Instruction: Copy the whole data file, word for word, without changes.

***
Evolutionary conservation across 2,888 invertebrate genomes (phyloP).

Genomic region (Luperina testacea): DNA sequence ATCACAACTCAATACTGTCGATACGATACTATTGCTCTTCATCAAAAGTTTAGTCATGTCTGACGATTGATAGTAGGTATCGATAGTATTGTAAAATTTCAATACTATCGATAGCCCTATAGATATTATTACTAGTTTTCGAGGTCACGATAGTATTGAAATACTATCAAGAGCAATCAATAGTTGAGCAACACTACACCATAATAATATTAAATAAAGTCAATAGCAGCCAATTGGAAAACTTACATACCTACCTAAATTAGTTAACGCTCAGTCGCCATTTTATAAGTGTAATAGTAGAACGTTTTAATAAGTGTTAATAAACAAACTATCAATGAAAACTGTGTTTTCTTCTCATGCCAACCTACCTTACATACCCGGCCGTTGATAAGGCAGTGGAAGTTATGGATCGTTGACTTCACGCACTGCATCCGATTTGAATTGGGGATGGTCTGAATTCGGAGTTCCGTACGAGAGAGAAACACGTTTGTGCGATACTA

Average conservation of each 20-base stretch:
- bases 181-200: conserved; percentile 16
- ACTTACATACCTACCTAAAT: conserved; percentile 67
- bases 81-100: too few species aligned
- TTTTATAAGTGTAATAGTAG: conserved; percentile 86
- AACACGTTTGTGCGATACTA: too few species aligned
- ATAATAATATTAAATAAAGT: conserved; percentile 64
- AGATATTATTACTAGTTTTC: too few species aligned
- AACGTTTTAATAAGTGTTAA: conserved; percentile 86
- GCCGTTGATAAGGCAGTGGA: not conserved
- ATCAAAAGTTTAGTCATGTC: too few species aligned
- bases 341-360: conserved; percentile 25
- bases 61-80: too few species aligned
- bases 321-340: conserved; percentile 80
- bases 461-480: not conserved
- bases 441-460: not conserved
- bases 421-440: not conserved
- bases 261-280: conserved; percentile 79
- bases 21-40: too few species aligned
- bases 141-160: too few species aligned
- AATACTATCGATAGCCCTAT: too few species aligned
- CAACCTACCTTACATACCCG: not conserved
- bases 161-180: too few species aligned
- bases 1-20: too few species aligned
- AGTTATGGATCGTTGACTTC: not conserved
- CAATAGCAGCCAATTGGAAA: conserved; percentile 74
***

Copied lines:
Evolutionary conservation across 2,888 invertebrate genomes (phyloP).

Genomic region (Luperina testacea): DNA sequence ATCACAACTCAATACTGTCGATACGATACTATTGCTCTTCATCAAAAGTTTAGTCATGTCTGACGATTGATAGTAGGTATCGATAGTATTGTAAAATTTCAATACTATCGATAGCCCTATAGATATTATTACTAGTTTTCGAGGTCACGATAGTATTGAAATACTATCAAGAGCAATCAATAGTTGAGCAACACTACACCATAATAATATTAAATAAAGTCAATAGCAGCCAATTGGAAAACTTACATACCTACCTAAATTAGTTAACGCTCAGTCGCCATTTTATAAGTGTAATAGTAGAACGTTTTAATAAGTGTTAATAAACAAACTATCAATGAAAACTGTGTTTTCTTCTCATGCCAACCTACCTTACATACCCGGCCGTTGATAAGGCAGTGGAAGTTATGGATCGTTGACTTCACGCACTGCATCCGATTTGAATTGGGGATGGTCTGAATTCGGAGTTCCGTACGAGAGAGAAACACGTTTGTGCGATACTA

Average conservation of each 20-base stretch:
- bases 181-200: conserved; percentile 16
- ACTTACATACCTACCTAAAT: conserved; percentile 67
- bases 81-100: too few species aligned
- TTTTATAAGTGTAATAGTAG: conserved; percentile 86
- AACACGTTTGTGCGATACTA: too few species aligned
- ATAATAATATTAAATAAAGT: conserved; percentile 64
- AGATATTATTACTAGTTTTC: too few species aligned
- AACGTTTTAATAAGTGTTAA: conserved; percentile 86
- GCCGTTGATAAGGCAGTGGA: not conserved
- ATCAAAAGTTTAGTCATGTC: too few species aligned
- bases 341-360: conserved; percentile 25
- bases 61-80: too few species aligned
- bases 321-340: conserved; percentile 80
- bases 461-480: not conserved
- bases 441-460: not conserved
- bases 421-440: not conserved
- bases 261-280: conserved; percentile 79
- bases 21-40: too few species aligned
- bases 141-160: too few species aligned
- AATACTATCGATAGCCCTAT: too few species aligned
- CAACCTACCTTACATACCCG: not conserved
- bases 161-180: too few species aligned
- bases 1-20: too few species aligned
- AGTTATGGATCGTTGACTTC: not conserved
- CAATAGCAGCCAATTGGAAA: conserved; percentile 74